Political Instability in Slovakia Deepens

Democratic Security Outlook 2022: 19 December - 25 December

19 December 2022

Slovak cabinet is dismissed after losing a vote of no confidence and the country may join Bulgaria in seeing snap elections next year, and the 18 billion euro aid package for Ukraine approved.

This week on Visegrad Insight:

  • Alina Bârgăoanu breaks down the demographic focus of various disinformation campaigns.
  • Matej Kandrik offers insight into what Central Europe’s role can be in the next stage of Russia’s war with Ukraine.
  • Bohdan Bernatskyi gives an up-to-date assessment of the impact of EU sanctions.


  • G7 finance ministers and central bank governors will hold an online meeting on 22 December.
  • Today, Defence Minister Sergey Shoygu visited Minsk where Vladimir Putin is supposed to be meeting Alyaksandr Lukashenka and his lieutenants amid fears of fresh attacks against Ukraine.
  • EU member states approved the 18 billion euro package of financial aid for Ukraine after complicated negotiations with Hungary and Poland. Hungary was vetoing the aid and Poland had objections over the corporate tax.
  • First carbon border tariff agreed on by the EU and EP. Imports into the EU will be required to buy certificates to cover its CO2 emissions. It will apply to overseas as well as EU companies.
  • Qatargate. The European Parliament is pursuing a set of measures in response to the corruption scandal involving lobbying on behalf of Qatar. This includes reviewing the EU’s lobby register, submitting a proposal for an independent EU ethics body, MEPs disclosing assets and a mandatory “cooling” period for MEPs leaving the parliament.
  • European future of Ukraine, Moldova and Georgia. EU Council confirms expansion policy, as stated in the document, is a strategic priority of the European Union. Candidate status was also granted to Bosnia and Herzegovina.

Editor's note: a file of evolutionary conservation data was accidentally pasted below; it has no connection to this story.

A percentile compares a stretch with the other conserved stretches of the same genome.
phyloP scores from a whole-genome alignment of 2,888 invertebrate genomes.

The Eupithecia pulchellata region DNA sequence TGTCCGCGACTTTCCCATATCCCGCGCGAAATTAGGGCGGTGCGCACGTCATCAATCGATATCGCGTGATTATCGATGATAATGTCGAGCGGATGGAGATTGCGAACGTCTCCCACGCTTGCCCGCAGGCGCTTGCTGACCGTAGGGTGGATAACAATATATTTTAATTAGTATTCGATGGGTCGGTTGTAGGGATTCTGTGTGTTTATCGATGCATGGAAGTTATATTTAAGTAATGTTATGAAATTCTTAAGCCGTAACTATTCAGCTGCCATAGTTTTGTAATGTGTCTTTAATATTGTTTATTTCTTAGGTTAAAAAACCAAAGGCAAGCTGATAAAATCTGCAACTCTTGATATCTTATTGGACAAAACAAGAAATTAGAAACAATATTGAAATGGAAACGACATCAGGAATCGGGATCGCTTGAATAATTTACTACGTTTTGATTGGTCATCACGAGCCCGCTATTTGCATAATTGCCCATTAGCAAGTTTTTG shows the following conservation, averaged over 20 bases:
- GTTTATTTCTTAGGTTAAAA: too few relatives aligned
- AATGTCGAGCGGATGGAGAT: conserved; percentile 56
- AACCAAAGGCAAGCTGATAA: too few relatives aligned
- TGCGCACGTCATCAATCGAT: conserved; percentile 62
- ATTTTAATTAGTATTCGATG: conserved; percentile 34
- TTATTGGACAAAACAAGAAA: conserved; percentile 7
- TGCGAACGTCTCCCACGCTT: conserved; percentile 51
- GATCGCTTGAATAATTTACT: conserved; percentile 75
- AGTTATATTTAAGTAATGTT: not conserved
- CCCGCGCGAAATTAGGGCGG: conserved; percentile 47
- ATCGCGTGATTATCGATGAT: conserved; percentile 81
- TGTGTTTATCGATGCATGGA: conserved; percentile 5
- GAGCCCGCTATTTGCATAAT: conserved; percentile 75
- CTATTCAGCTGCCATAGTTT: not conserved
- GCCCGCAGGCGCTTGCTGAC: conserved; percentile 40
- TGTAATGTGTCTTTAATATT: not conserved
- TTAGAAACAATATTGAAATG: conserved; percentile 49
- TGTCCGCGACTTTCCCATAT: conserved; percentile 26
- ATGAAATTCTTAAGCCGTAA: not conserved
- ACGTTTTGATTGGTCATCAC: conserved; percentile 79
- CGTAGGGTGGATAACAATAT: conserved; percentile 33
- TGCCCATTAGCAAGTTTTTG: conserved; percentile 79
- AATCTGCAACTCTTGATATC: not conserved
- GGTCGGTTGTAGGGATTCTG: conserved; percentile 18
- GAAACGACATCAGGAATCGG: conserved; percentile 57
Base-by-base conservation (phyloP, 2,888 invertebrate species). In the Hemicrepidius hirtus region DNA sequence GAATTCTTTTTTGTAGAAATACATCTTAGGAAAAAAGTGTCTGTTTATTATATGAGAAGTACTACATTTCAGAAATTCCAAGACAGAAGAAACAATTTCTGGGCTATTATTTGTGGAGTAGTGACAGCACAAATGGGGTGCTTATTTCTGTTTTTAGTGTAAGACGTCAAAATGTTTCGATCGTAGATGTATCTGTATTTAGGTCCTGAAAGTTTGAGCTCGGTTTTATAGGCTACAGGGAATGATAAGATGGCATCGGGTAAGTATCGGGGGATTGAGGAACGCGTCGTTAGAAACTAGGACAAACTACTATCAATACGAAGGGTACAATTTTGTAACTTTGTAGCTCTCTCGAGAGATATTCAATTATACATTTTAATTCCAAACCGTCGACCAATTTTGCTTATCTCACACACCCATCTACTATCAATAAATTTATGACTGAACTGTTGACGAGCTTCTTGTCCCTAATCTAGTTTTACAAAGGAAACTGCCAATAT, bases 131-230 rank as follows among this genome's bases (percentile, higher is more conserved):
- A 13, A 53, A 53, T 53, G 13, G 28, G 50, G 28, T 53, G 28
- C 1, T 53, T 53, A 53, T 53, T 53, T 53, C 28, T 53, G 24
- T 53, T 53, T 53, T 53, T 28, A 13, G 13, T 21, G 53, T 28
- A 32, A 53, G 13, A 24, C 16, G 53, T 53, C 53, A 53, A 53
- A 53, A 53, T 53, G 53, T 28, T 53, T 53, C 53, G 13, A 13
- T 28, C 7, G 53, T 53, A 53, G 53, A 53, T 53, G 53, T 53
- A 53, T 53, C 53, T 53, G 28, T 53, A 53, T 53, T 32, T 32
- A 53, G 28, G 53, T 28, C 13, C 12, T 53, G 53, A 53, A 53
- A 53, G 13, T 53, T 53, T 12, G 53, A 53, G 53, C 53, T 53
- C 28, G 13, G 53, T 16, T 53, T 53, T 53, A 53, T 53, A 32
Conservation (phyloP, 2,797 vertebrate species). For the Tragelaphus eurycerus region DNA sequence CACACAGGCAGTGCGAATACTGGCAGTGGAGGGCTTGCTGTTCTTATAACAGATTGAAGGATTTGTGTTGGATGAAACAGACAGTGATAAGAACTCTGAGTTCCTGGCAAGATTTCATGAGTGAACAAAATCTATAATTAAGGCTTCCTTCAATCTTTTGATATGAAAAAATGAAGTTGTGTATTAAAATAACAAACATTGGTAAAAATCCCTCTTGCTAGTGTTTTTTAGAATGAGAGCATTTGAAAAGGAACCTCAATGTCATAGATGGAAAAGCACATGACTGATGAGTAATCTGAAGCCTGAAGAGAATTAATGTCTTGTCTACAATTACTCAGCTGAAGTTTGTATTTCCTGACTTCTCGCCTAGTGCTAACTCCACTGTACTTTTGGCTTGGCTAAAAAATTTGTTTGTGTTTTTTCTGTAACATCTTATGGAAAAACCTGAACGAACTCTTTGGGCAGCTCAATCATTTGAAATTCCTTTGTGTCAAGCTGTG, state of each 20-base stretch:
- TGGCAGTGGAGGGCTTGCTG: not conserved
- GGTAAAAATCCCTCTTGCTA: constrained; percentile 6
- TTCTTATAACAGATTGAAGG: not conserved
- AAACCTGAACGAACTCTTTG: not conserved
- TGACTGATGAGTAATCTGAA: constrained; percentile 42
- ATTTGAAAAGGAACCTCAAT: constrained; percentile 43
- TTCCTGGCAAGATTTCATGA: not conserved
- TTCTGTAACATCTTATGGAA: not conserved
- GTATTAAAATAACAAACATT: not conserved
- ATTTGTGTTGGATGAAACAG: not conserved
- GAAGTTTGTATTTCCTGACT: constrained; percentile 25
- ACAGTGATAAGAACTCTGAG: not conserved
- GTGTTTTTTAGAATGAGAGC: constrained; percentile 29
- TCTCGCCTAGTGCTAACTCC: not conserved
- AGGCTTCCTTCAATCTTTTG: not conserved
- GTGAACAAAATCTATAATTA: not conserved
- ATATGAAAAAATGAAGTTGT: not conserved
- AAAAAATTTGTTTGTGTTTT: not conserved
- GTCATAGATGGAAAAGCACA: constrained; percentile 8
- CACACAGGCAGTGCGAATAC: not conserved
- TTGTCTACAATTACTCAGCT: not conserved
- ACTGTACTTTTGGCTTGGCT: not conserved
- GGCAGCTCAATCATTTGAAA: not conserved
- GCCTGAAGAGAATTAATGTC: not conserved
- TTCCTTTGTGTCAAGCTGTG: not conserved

• On 20 December the environmental council meets. EU environmental ministers will hold a discussion over a proposal for a nature restoration regulation helping to restore European habitats 80 per cent of which are in a poor condition.
  • EU’s 9th round of sanctions involves several media personalities such as the owner of National Media Group Yuri Kovalchuk with family or Russian governors reported to be involved in kidnapping Ukrainian children.

Ukraine under a wave of air attacks on Friday, Russian torture chambers for children found in Kherson 


  • All EU countries supported the provision of 18 billion euros in aid to Ukraine. Hungary’s veto was withdrawn in exchange for the unfreezing of some EU funds.  (Read more about the funds here.)
  • Italy will supply weapons to Ukraine in 2023 after the resolution on stopping the supply of weapons to Kyiv, introduced by the left and “greens”, was rejected.
  • The European Parliament presented the Sakharov Prize to representatives of the Ukrainian government and society “who are already fighting hard and have sacrificed so much for their freedom and our values.”.
  • The Verkhovna Rada (Parliament) changes the procedure for electing candidates to the Constitutional Court. It is proposed to involve a new ad hoc body – the Consultative Group of Experts. It will assist in assessing the moral character and level of competence of candidates. The adoption of this bill is one of the seven requirements for Ukraine on its way to EU membership.
  • The Verkhovna Rada adopted all the laws necessary to start negotiations on Ukraine’s accession to the EU which may begin as early as 2023.